Generate and Store Secure Passwords with LastPass

The 'Heartbleed' bug that has affected most of the internet's popular websites has exposed usernames and passwords along with other secure certificate data. Even after a site has fixed this bug, it's still essential for everyone to change their passwords because the data could have been intercepted before the site was patched. This is a great opportunity to create more secure passwords, and to start using a password vault like LastPass.

LastPass is a cross-platform, "trust no one" system, meaning not even employees of LastPass or the government an see any data stored in it. LastPass is free to use in a desktop web browser, with a premium version for use on mobile platforms for $12 a year. Here's how to install and get started with LastPass:

First install LastPass and create an account at This will install as an extension to your browser. It's important to create a strong password for LastPass because this will be the key to access all of your passwords. A good way to create a secure, yet memorable password is to use a mnemonic. For instance, use the first letter from each word in a phrase from a book or movie. Make some of the letters capital where it makes sense, and include punctionation. Then add "padding" to this by adding a zip code where you grew up, or a childhood phone number. In the "password hint" field, make sure it's vague enough that no one else will be able to figure out the password.

Once it's installed, click on the asterisk symbol next to the URL bar and log in. Now when you click on the asterisk, you'll see a list of menu items. The Vault is where all of your passwords will be stored. To add a site to your vault, go to the login page of the website you'd like to add. When you get to the username and password field of that site, you should see the LastPass asterisk symbol appears on the righthand side of each field. Every site is different, however, so it is possible that it won't appear this way. After you log into the site, you should notice a blue bar at the top that asks if you'd like to save that site. If this doesn't appear, you can click on the asterisk inside the password field of the site's login page and then choose "Save Site" from the dropdown menu.

Now that a site is saved, it will be added to the Vault. This is where you can see information about the entry and edit it. You can put it into a group to organize it, and make it a favorite so it shows up at the top. Once the entry is saved, when you visit that website, LastPass will fill in your username and password. It will also show you how many passwords are saved for that site in the login fields. If you have more than one account, you can select which account you want to login with.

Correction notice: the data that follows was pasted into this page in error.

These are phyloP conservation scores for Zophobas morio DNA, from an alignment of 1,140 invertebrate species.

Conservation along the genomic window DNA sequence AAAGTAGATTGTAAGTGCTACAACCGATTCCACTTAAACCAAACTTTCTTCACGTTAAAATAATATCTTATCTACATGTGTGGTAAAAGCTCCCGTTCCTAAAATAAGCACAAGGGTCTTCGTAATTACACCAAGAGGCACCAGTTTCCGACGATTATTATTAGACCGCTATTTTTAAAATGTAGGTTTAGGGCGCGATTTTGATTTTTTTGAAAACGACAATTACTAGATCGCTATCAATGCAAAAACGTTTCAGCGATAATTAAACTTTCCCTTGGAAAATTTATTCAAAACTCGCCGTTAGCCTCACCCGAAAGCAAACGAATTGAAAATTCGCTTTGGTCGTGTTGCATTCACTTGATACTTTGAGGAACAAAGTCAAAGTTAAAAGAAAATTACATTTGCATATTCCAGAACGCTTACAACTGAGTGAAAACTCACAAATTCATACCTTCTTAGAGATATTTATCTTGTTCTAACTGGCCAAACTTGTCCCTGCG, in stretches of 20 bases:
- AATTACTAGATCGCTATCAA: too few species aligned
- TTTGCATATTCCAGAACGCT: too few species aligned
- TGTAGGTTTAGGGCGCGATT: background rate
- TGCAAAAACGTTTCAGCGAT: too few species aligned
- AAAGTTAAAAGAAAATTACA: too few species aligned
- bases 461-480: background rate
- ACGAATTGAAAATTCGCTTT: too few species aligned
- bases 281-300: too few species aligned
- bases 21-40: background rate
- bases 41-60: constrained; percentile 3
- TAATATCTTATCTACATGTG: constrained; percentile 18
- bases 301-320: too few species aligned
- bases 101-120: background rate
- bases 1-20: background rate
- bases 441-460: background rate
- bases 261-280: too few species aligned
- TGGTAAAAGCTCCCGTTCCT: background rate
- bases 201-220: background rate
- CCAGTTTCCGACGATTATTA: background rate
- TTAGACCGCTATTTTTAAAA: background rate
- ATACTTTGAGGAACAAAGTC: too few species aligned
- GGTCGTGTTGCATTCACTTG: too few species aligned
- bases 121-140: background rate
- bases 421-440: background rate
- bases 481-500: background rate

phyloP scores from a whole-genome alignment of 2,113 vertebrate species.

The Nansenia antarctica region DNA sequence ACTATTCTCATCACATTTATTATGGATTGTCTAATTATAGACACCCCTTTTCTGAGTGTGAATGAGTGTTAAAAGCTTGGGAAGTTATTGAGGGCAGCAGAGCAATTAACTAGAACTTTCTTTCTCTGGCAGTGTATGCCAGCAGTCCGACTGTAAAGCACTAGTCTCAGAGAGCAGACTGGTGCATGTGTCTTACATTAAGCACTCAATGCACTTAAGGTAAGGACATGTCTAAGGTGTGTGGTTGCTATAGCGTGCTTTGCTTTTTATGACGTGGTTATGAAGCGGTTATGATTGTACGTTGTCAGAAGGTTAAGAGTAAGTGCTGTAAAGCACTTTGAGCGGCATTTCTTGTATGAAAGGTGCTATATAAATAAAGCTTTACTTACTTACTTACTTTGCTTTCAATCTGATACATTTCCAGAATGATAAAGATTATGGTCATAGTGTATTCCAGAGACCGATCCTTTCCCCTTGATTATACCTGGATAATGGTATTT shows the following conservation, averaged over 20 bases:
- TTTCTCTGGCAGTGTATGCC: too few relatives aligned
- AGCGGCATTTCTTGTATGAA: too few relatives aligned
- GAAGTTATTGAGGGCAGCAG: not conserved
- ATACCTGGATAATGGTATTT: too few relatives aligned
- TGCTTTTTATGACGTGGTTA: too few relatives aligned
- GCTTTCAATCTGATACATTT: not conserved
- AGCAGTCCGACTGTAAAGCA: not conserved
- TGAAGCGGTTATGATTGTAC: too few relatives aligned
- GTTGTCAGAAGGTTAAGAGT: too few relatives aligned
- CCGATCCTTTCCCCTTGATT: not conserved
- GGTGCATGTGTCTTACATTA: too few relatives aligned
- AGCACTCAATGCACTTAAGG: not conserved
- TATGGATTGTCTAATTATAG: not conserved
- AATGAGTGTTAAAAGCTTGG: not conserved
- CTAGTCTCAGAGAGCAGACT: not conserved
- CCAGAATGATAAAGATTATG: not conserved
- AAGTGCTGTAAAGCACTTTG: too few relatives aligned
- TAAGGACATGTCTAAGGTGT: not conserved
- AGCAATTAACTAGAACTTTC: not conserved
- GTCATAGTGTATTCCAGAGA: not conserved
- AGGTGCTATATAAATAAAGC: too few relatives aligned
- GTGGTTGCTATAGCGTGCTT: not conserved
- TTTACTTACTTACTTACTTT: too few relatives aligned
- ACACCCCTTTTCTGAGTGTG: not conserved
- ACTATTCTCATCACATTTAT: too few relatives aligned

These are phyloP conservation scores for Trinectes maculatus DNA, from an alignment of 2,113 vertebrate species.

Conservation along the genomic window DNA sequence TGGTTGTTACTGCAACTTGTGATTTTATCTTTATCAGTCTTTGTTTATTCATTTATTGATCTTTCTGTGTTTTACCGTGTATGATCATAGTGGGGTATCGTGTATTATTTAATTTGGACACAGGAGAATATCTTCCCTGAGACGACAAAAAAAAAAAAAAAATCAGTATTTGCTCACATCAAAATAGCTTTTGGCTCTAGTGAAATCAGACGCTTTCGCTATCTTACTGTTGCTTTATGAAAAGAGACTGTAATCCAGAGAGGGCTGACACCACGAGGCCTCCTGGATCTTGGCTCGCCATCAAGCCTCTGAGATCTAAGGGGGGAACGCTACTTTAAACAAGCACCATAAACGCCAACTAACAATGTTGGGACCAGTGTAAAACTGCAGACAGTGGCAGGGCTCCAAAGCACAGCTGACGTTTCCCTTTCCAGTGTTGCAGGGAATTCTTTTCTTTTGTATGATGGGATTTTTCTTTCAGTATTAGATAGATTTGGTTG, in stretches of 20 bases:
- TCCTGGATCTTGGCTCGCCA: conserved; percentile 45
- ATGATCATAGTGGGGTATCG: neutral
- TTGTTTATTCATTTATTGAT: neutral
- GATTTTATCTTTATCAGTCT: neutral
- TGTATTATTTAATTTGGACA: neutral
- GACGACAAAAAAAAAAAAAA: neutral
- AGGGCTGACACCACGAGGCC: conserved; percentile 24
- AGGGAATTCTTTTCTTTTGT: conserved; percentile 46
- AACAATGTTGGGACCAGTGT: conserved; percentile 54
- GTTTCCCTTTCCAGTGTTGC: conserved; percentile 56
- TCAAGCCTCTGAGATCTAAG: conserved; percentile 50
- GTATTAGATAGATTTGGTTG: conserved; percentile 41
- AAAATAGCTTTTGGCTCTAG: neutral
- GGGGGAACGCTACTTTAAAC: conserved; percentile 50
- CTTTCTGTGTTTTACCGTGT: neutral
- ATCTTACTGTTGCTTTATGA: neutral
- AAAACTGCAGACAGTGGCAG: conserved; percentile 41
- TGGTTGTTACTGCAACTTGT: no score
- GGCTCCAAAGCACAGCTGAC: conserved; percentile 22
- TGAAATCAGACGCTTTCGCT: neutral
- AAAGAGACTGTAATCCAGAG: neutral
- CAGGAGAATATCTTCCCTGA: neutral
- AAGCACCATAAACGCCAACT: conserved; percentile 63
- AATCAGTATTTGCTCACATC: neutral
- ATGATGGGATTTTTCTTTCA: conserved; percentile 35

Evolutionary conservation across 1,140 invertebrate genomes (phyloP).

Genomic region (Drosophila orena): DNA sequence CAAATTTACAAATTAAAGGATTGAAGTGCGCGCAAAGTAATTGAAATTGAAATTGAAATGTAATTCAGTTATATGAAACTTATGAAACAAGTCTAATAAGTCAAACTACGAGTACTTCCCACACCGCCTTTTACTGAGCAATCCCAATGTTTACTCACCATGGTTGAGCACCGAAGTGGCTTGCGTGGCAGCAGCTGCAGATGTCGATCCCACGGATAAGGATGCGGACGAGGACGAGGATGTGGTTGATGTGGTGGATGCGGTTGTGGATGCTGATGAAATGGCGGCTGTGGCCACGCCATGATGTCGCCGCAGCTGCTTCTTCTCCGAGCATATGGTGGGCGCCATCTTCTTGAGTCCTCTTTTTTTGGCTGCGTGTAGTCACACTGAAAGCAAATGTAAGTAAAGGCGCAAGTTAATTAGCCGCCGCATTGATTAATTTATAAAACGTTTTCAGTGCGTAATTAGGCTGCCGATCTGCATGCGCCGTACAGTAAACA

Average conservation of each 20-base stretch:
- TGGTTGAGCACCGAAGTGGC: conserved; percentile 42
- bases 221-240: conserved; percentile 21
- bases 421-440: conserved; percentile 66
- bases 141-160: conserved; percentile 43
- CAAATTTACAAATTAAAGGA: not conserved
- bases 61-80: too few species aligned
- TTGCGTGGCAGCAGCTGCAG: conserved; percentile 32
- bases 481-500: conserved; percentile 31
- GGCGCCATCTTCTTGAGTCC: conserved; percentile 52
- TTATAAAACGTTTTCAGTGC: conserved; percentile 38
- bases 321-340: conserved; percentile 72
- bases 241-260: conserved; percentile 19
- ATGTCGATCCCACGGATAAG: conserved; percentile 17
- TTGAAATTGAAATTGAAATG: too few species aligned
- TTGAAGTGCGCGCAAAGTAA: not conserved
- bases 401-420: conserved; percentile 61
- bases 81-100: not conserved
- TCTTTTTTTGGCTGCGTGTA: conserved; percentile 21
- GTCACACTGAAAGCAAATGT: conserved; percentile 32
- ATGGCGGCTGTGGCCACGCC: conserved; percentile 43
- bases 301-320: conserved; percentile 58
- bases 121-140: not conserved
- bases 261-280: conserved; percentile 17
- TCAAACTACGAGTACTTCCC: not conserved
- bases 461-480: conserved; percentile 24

LastPass can generate very secure passwords as well. There's an option to do this from the dropdown menu accessible from the password field of a site, or from the main LastPass menu. You can choose how many characters long the password should be, whether or not it will contain special characters, how many digits will be included, and more. It also has an option to avoid ambiguous characters so that it'll be easier to read if you have to type a password by hand. Leo recommends making a 20 character password if the site allows it.

The passwords in your LastPass vault are synced to all of your computers and mobile devices. Passwords are stored with LastPass in an encrypted form that they cannot read. There are settings in LastPass to make it even more secure, though. Go to your LastPass Preferences, then select "Account Settings." Under General, make sure the "Password Iterations (PBKDF2)" is set to 5000, as recommended. This makes it harder to brute-force passwords. You can choose to only allow logins from select countries, disable logins from Tor, keep track of login and form fill history, kill other sessions on login, and more.

You'll also find Multifactor Options in settings, and Leo recommends enabling it. This requires a second factor of authentication the first time you log into a site on a new device. There are several methods of second factor authentication you can choose from, including Google Authenticator. LastPass will provide a QR code that can be scanned using the Google Authenticator app. There's also an option that requires prior authentication before allowing a login to LastPass from a computer or mobile device.

LastPass has the ability to add other information securely. For instance, you could store your Google Authenticator QR code or even Social Security numbers in LastPass. Credit Card numbers can be added in the Form Fill section, so that LastPass can autofill that information when needed.

LastPass will audit all of your passwords and tell you how secure everything is. It checks to see if you are using a password more than once, what passwords may need to be strengthened, your overall ranking and more. It even has a Heartbleed check that will tell you if an affected site has fixed the problem, and whether or not you should change your password.

LastPass is a very secure vault. There are others including Roboform AI, 1Password, and the open source KeePass, but LastPass has been vetted by security expert Steve Gibson. Its "trust no one" encryption ensures that only you can see your information. Not only is LastPass secure, it also makes it very easy to sign up to new sites, log in to existing accounts, and pay for things with your credit card. This makes it possible to be as secure as possible, and all with one single password.

- Watch Leo's Introduction to LastPass
- Get LastPass (Free for desktop, $12/yr for mobile)